Fewer Reports: Expectations, applications, and reporting mechanisms for homeless providers can consolidate around these core standards
Greater Resources: Simpler and clearer standards attract new funders and providers to the space.
Don’t Standards stifle creativity?
Not if you design them well.
Great care will be taken to ensure that the Standards focus only on the core outcomes involved in ending a clients’ homelessness. It will not restrict the various tactics a provider can use to get there (only exceptions explained in question below). In fact, in the absence of these Standards, providers may continue to field conflicting expectations from supporters to complete peripheral activities.
Don’t Standards encourage “creaming?”
To the contrary, the Standards are specifically being crafted in order to prevent “creaming.” “Creaming” refers to the picking and choosing of clients most likely to “succeed,” and this can often occur when you have a performance target (like a housing placement rate) on its own.
However, we are intentionally working to include a few operating standards as well to offset “creaming” practices. One example is that to enter or retain permanent supportive housing, tenants cannot be required to have completed a program, have had a shelter stay, be clean and sober, or medication compliant.
How are these being created?
The development of the Standards for outreach and shelter systems are being lead by Shelter Partnership, and the Corporation for Supportive Housing is leading the development of the Permanent Supportive Housing (PSH) Standards. While it is being informed by research and best practices, we really wanted this to be driven by our local providers.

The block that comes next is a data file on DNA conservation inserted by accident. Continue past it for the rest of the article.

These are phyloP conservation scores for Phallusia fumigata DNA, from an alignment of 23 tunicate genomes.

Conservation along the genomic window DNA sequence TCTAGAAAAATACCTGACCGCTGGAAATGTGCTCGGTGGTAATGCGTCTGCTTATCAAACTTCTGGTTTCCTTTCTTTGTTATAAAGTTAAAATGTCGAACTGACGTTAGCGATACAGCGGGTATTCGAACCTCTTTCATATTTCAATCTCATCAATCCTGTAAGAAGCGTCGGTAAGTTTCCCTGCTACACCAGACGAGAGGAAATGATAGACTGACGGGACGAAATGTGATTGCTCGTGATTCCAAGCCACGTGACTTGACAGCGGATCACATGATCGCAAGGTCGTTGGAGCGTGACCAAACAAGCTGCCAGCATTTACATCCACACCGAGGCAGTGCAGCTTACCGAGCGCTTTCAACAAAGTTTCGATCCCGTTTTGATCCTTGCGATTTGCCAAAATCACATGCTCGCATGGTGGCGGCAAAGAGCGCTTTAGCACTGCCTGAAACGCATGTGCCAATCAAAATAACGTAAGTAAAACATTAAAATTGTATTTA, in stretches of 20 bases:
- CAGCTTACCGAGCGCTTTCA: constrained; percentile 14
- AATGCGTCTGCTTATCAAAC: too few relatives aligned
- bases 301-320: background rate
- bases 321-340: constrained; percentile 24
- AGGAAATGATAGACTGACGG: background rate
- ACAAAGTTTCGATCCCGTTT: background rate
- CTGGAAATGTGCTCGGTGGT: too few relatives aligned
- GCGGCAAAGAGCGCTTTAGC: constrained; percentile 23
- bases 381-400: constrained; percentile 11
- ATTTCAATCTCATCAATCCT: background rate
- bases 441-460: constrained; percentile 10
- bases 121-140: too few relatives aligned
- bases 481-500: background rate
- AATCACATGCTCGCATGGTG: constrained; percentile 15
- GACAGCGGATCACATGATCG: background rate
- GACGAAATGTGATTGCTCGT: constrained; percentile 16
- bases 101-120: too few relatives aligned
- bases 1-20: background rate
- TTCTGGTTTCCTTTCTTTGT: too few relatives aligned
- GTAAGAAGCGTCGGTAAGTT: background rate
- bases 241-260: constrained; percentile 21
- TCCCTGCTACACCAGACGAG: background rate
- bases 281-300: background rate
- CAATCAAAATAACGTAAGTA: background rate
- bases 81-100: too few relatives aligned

As a result, the initial draft has been the product of 28 provider workgroup meetings & 65 surveys over the course of 6 months.
They will continue to be refined over the course of this year through more provider workgroups as well as looking at continuum-wide data to see what sorts of targets are reasonable. It is our aim to ensure these complement and bolster similar initiatives at the Los Angeles Homeless Services Authority and our other public agency partners.
What are the next steps?
An early draft of the Standards will be shared on March 21st along with offerings for training and technical assistance.
We are very excited to be partnering with the Center for Urban Community Services and Housing Innovations to provide this capacity building support for providers throughout this year. Details to come at the March 21st event. For more information about the event email Michael Nailat at firstname.lastname@example.org
December 21stis a day of remembrance and reflection. It is National Homeless Persons’ Memorial Day and is fittingly set to coincide with the first day of winter, the longest night of the year.
In Los Angeles County, every night over 51,000 people sleep on our streets. Homelessness has devastating effects on their lives, damaging their resilience, health, and well-being. It is an isolating and destructive experience, which on average reduces a person’s life span by 30 years.
Since 1990, the National Coalition for the Homeless has sponsored National Homeless Persons’ Memorial Day to bring attention to the tragedy of homelessness and to remember our homeless neighbors who have paid the ultimate price for our nation’s failure to end homelessness. Last year, more than 152 cities across the United States participated in National Homeless Persons’ Memorial Day, commemorating friends, family members, and neighbors who have died while living on the streets.
Please join SRO Housing Corporation and their partners in a Memorial to recognize the lives that have been lost on our streets over the last year.
Friday, December 21st at 10:00am
James Wood Community Center
400 E. 5th Street
Los Angeles, 90013
We remember those that have lost their lives. And we recommit to ending homelessness.
LOST ANGELS, a documentary about life in Skid Row, will be premiering at the ArcLight Hollywood in Los Angeles this Friday, December 7.
The SAHMSA award-winning documentary LOST ANGELS: SKID ROW IS MY HOME takes an uncompromising yet life-affirming look at the lives of eight remarkable individuals–people who have found a way to make a life for themselves within the community of homelessness.
“The idea right from the beginning was to let the people of Skid Row speak for themselves. We were blown away by their dignity, their resilience, their honesty and their stories about life dealing with mental illness and addiction on Skid Row,” says Napper, the film’s director. “We set out to show the poetry in the person with schizophrenia and the wisdom in the heart of a person trying to break a crack addiction.”